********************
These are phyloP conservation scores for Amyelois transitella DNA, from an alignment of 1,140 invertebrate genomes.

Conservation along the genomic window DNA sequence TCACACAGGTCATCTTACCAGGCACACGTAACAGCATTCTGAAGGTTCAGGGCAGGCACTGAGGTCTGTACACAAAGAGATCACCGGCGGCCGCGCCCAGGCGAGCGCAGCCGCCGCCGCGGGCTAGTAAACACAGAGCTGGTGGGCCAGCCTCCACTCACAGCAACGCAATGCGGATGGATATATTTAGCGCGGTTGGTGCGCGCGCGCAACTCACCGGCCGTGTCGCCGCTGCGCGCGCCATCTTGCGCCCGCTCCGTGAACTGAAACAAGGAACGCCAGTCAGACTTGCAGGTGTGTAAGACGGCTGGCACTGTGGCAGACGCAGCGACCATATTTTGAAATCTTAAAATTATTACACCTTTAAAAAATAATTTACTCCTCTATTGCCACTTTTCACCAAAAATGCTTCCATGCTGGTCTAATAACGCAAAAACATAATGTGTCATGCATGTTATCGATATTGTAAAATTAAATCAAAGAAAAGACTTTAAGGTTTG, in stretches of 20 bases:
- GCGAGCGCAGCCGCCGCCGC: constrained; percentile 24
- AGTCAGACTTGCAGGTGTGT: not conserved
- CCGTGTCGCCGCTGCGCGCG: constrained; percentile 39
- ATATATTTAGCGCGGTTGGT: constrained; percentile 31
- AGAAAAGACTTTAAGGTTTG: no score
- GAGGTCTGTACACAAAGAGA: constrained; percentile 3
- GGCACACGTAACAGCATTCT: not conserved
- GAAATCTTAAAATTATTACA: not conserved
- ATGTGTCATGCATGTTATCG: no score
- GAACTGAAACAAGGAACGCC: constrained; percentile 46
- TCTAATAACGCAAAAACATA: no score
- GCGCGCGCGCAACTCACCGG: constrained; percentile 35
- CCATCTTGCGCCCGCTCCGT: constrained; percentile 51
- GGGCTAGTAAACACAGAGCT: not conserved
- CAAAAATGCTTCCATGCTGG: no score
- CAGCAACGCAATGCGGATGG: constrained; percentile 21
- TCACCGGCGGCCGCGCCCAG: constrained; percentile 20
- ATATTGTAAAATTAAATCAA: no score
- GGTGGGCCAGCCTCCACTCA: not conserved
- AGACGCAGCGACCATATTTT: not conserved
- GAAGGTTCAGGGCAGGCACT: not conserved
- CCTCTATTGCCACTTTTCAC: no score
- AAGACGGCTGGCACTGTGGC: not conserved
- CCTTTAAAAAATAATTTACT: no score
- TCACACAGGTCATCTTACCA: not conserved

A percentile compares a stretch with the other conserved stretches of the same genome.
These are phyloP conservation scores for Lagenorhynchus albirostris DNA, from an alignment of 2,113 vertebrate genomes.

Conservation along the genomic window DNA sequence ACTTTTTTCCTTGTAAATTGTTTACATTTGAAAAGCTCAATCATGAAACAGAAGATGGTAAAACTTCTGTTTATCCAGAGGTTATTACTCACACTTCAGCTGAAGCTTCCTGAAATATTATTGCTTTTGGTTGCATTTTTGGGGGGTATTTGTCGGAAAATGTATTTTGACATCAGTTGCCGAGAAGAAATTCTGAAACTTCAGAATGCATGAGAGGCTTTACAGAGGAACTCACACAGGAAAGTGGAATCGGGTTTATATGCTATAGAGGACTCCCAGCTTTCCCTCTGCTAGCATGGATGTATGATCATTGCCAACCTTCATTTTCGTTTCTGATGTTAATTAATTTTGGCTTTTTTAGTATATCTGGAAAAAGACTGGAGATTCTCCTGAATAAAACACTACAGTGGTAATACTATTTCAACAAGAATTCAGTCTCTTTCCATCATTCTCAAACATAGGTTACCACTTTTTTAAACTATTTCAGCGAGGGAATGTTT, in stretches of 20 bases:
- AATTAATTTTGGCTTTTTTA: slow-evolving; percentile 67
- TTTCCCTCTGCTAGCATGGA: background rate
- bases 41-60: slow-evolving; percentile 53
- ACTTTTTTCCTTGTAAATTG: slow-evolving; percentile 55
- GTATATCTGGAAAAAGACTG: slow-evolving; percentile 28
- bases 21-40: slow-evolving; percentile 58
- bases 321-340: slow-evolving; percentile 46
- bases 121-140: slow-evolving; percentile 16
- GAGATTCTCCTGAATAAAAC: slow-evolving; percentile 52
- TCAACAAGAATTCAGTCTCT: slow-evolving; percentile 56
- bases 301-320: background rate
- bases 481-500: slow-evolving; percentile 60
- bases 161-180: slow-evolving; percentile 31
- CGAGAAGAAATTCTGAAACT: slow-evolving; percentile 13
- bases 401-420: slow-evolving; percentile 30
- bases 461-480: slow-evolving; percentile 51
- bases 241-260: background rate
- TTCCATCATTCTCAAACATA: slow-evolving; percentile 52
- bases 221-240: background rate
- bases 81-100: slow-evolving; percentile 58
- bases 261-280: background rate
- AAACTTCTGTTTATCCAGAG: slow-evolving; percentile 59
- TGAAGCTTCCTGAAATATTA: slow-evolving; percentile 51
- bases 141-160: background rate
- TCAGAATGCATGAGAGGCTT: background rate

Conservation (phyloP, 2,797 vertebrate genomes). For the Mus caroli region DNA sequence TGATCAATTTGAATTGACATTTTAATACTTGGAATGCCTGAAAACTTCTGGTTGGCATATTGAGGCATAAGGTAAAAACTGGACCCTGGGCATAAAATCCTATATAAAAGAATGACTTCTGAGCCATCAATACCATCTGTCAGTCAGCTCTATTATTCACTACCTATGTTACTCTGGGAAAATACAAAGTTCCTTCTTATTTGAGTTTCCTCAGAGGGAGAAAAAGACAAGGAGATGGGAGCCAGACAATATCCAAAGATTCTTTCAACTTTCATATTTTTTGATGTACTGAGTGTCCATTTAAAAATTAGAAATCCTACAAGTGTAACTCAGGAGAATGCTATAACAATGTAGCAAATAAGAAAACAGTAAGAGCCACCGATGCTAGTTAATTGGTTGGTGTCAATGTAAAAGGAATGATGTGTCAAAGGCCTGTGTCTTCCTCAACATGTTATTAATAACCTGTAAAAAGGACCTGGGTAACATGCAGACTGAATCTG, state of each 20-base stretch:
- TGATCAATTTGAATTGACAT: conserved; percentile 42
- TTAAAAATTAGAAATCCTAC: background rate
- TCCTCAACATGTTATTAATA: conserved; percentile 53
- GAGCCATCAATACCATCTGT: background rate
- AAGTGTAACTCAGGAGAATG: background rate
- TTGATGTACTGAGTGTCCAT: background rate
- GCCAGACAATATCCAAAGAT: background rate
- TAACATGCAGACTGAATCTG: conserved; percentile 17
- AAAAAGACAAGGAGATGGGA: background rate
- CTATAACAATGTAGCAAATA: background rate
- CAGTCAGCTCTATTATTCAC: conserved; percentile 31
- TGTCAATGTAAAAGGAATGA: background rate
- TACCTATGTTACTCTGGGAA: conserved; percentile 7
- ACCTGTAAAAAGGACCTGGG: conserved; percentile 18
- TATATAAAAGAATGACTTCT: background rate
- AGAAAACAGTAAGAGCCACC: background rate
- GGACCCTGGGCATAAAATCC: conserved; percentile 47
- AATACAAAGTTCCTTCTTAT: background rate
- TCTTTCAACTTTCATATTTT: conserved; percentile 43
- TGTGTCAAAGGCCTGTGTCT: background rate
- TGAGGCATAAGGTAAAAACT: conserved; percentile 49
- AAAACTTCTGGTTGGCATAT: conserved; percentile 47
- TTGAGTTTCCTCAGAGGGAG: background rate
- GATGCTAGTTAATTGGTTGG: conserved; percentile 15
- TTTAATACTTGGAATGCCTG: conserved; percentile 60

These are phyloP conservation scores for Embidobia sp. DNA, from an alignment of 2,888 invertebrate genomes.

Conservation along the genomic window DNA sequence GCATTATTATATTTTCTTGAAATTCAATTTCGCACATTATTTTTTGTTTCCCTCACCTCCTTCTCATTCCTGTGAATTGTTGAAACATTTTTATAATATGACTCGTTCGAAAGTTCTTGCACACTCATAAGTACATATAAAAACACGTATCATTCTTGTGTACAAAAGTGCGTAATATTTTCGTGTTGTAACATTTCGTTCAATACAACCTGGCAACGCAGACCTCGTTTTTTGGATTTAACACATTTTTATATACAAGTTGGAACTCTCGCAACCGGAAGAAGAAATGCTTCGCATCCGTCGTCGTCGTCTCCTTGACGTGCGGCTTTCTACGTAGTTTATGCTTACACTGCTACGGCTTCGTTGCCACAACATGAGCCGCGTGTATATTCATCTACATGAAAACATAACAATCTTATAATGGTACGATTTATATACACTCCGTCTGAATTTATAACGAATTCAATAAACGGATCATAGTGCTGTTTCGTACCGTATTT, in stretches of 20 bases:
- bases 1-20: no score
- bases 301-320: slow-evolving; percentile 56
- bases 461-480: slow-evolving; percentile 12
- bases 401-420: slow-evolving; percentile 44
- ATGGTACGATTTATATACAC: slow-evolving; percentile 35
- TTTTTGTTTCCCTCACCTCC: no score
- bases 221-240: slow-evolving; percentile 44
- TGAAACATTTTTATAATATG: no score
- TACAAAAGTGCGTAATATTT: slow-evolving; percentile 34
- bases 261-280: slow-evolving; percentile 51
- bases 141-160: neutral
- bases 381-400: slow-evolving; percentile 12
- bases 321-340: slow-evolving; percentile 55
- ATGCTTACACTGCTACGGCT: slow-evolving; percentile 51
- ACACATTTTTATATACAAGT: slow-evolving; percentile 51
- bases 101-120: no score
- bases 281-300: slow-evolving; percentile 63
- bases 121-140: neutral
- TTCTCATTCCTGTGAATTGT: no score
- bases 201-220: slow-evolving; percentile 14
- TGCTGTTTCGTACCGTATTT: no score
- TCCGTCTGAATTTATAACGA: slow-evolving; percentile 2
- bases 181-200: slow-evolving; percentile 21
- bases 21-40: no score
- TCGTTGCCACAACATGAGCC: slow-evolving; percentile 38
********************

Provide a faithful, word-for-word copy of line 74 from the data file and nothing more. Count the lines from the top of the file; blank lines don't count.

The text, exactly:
- AATACAAAGTTCCTTCTTAT: background rate